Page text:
Alejandro Obregón (1920−92) is considered by art critics and historians to be a Modern artist. His visual language shows a break between what we may call academic painting (naturalistic) and the first approximations of nonfigurative approaches, which meant the opening up to other forms of expression. It should come as no surprise that Panesso’s book introduces us to artists who represented a radical change for the Colombian visual arts between 1950 and 1960. This was particularly the case for both pictorial and sculptural approaches, in works whose formal nature gave evidence of risks taken in thinking about and making art.
The interview included by the journalist, Fausto Panesso (b. 1953) in Los intocables was an edited version of the book Alejandro Obregón ¡…A la visconversa! Conversaciones junto al mar [Alejandro Obregón … Upside Down! Conversations by the Sea]. Panesso’s opportunity for several encounters with Obregón allowed him to reach spaces previously impenetrable in the artist’s life, since Obregón could be laconic and measured with the press. As transcribed by Panesso, the painter’s voice is fluid. This document could be the most complete and nuanced interview ever given by the painter. It also reports on his contributions and changes to the art world as Director of the Escuela de Bellas Artes [School of Fine Arts], as well as the milieu in which his work reached maturity and his thoughts on the fact of being a painter living in Colombia. In telling his personal story, he never loses sight of how and where he fits into the art world.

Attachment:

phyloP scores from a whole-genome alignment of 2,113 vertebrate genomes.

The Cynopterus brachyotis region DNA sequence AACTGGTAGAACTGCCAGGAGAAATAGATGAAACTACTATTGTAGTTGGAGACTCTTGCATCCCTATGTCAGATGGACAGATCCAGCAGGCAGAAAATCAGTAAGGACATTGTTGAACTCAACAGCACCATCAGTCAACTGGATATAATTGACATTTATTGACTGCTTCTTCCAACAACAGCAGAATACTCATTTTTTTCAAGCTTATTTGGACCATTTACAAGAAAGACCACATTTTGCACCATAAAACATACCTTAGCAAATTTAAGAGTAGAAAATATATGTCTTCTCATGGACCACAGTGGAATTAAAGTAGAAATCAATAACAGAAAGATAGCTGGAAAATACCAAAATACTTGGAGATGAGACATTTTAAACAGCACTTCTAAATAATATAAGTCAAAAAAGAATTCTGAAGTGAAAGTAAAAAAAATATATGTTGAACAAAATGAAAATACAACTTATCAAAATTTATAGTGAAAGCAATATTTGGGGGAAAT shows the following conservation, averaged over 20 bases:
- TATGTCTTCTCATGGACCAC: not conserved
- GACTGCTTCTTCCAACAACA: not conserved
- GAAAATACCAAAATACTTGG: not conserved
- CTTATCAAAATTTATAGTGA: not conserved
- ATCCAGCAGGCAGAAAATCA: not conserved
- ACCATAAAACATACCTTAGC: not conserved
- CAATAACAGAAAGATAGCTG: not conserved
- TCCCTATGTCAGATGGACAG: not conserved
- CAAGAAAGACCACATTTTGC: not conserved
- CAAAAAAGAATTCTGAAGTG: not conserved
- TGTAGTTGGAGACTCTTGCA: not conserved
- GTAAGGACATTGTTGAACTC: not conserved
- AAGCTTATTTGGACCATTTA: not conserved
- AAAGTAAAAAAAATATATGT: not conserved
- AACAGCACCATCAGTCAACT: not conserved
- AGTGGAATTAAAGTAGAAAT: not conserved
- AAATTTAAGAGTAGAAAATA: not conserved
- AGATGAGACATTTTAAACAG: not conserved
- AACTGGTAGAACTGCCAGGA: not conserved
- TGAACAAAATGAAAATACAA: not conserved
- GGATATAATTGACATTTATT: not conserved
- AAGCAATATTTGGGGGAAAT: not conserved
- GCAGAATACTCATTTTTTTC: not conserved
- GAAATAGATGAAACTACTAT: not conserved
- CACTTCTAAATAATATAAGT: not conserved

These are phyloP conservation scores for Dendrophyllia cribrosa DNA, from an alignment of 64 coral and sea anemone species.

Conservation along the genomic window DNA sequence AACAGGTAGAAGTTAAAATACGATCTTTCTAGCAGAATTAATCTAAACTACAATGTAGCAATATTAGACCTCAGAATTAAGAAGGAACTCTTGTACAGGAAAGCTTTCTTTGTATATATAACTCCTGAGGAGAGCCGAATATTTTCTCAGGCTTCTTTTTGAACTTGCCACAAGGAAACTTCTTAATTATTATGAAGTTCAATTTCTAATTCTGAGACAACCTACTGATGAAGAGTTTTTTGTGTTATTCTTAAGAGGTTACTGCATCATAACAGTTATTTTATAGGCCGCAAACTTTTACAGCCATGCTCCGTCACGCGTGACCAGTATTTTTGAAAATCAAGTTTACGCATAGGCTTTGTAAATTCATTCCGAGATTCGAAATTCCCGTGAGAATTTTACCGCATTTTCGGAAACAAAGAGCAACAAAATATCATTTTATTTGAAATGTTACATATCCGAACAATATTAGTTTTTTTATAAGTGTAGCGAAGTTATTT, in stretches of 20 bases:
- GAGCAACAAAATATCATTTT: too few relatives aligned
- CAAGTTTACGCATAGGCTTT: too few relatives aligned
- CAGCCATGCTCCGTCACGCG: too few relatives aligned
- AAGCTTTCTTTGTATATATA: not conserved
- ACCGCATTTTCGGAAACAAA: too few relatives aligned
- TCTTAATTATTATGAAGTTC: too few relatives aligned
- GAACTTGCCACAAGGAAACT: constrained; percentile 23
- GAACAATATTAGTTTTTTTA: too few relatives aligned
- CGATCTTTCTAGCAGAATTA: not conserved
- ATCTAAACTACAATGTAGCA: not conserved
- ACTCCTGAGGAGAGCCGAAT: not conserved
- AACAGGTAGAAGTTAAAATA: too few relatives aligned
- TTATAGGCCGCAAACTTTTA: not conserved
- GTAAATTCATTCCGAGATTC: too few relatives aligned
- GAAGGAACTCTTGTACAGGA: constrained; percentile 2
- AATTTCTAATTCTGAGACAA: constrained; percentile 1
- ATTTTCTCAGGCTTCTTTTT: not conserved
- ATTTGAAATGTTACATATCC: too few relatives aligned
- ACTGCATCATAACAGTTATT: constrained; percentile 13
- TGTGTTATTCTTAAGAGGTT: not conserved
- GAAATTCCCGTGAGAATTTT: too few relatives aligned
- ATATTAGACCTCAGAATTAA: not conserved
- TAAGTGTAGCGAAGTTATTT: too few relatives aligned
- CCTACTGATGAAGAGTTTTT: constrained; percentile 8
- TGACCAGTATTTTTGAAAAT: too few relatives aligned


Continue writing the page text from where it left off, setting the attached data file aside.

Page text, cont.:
The names of the other four artists who appear in the collection of interviews, Los intocables, are: Fernando Botero (b. 1932), Enrique Grau (1920−2004), Edgar Negret (1920−2012) and Eduardo Ramírez Villamizar (1923−2004).